Across America, the Poor Peoples' Campaign is building steam and refusing to be intimidated by crackdowns

We're into the fifth week of the Poor People's Campaign: A National Call for a Moral Revival, a national uprising over the state of the richest nation in the world, where 140,000,000 people live at or below the poverty line (America is history's first rich poor country).

As the movement sweeps into 39 states, it has also resulted in over 2,000 arrests of movement activists, and the crackdown is ramping up.

At first, peaceful demonstrations and occupations of state houses were ignored — by police, by politicians, by the media. But as the protests grew in volume and frequency, statehouses started to bar their doors to protesters (for shame, Kentucky, New Jersey, New York and Alabama).

Police in Missouri targeted Michael Nigro, who has been covering the Campaign, for arrest — leaving the demonstrators, but busting the guy who was livestreaming.

The most egregious crackdown on the Poor People's Campaign's actions, however, also occurred last week in Washington, D.C., where nine people of faith, including Poor People's Campaign co-chair, the Rev. Liz Theoharis, were arrested while praying on the steps of the Supreme Court.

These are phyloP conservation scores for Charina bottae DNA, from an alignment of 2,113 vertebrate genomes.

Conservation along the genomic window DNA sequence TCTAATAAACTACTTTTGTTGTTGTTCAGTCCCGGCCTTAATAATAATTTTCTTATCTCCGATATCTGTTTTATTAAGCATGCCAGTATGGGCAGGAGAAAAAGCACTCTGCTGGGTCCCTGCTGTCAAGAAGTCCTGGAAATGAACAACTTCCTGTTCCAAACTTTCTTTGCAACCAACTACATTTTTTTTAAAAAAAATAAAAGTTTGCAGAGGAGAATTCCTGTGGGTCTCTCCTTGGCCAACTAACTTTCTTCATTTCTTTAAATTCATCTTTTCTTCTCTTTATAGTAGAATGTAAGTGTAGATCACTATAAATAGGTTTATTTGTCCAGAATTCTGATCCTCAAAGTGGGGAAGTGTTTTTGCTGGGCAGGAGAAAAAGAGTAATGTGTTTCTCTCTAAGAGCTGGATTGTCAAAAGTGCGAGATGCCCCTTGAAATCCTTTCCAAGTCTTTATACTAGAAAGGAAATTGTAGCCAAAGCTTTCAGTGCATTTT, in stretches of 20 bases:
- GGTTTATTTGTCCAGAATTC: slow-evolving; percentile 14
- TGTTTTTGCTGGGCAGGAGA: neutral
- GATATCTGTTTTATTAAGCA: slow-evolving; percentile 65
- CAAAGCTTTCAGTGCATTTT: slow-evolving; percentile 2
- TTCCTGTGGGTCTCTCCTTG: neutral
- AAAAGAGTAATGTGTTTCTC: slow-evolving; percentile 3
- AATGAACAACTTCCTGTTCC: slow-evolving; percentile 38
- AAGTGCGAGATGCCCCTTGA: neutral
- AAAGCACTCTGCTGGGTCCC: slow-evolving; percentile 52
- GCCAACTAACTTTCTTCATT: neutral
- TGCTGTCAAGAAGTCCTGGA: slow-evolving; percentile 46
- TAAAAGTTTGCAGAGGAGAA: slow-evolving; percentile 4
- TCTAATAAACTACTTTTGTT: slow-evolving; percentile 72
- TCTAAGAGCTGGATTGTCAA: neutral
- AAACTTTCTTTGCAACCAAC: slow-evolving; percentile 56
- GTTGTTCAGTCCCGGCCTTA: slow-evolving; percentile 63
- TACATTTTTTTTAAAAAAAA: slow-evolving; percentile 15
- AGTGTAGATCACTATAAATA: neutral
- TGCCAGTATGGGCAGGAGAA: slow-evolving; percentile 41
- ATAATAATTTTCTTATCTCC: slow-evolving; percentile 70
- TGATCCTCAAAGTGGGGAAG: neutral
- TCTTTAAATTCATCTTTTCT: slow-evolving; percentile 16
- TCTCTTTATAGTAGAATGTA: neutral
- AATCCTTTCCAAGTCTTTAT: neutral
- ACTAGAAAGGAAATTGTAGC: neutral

The group was protesting to draw attention to the Court's Husted v. Randolf Institute decision, which upholds voter suppression, one of the main battles of the Poor People's Campaign.

The nine were held in shackles for 27 hours, had their religious garments taken away, were ordered to surrender their passports as well as to stay away from the Supreme Court, and will be required to conduct weekly check-ins with a pretrial service program. It has not yet known if they will be tried by a jury.

Saturday, June 23, thousands of people from across the country are expected to flood Washington, D.C. "But [that's] not the end of the Poor People's Campaign," the Rev. Barber told me in North Carolina during an action last month. "June 23 is the launch of the movement."

The Poor People's Campaign

The 'Fight' Phase of the Poor People's Campaign Has Begun [Michael Nigro/Truthdig]

(via Naked Capitalism)

(Image: Truthdig)